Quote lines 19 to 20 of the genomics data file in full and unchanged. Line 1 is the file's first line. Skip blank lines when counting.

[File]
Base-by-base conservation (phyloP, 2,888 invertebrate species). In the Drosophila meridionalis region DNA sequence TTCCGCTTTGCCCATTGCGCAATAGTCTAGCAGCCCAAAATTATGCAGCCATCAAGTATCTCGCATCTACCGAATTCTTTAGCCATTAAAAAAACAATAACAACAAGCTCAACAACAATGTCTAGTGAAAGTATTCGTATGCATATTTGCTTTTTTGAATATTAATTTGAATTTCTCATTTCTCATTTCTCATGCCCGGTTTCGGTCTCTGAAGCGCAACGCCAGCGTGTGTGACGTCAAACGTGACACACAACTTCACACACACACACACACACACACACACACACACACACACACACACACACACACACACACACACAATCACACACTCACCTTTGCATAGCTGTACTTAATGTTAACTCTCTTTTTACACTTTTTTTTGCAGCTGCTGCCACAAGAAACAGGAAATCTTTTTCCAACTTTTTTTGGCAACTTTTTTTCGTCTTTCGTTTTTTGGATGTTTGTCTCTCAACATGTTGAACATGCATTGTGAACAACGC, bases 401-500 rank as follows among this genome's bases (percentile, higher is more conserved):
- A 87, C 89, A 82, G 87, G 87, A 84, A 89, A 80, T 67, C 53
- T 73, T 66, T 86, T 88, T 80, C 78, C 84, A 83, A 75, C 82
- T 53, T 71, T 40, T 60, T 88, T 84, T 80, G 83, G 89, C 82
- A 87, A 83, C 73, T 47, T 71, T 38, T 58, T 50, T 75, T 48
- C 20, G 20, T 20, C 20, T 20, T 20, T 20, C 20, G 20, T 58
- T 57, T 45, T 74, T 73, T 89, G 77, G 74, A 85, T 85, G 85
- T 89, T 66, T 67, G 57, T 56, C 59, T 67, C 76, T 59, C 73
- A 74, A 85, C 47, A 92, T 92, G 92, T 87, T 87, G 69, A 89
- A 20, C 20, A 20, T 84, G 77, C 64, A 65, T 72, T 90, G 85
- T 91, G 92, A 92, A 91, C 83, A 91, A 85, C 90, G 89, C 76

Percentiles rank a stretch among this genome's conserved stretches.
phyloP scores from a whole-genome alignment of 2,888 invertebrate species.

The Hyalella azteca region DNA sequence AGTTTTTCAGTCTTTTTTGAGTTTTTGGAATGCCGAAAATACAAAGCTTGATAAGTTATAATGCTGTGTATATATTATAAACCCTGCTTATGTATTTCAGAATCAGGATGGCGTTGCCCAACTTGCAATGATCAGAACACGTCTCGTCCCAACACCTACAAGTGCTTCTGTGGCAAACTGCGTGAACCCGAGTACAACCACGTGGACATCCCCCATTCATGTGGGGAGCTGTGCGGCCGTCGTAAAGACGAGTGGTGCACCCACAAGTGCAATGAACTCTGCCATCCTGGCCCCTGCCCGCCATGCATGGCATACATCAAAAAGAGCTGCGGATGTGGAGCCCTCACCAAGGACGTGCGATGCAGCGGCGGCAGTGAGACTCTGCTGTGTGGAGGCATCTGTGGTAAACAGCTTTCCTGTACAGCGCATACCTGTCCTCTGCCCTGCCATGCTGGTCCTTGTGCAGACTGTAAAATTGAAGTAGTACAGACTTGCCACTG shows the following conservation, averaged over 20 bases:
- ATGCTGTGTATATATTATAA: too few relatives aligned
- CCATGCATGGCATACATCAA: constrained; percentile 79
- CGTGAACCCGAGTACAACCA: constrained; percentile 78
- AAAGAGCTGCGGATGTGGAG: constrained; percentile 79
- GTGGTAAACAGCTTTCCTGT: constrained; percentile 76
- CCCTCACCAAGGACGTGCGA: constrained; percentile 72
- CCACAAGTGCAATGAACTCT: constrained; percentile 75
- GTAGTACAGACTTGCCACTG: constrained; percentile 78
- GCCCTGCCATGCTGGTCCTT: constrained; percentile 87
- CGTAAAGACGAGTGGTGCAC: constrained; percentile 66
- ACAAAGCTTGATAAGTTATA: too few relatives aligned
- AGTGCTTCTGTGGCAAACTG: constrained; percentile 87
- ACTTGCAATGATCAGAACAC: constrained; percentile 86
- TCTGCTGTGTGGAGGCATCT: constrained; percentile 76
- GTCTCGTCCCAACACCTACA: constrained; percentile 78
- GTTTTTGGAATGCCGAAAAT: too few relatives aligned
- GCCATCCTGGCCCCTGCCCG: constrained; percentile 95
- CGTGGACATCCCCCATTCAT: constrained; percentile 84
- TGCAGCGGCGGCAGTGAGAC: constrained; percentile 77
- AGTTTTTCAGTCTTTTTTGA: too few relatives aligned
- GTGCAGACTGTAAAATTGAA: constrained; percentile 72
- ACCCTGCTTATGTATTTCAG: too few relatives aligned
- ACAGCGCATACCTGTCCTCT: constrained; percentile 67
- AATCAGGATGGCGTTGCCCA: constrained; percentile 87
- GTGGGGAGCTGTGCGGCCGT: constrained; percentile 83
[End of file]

- GTGGTAAACAGCTTTCCTGT: constrained; percentile 76
- CCCTCACCAAGGACGTGCGA: constrained; percentile 72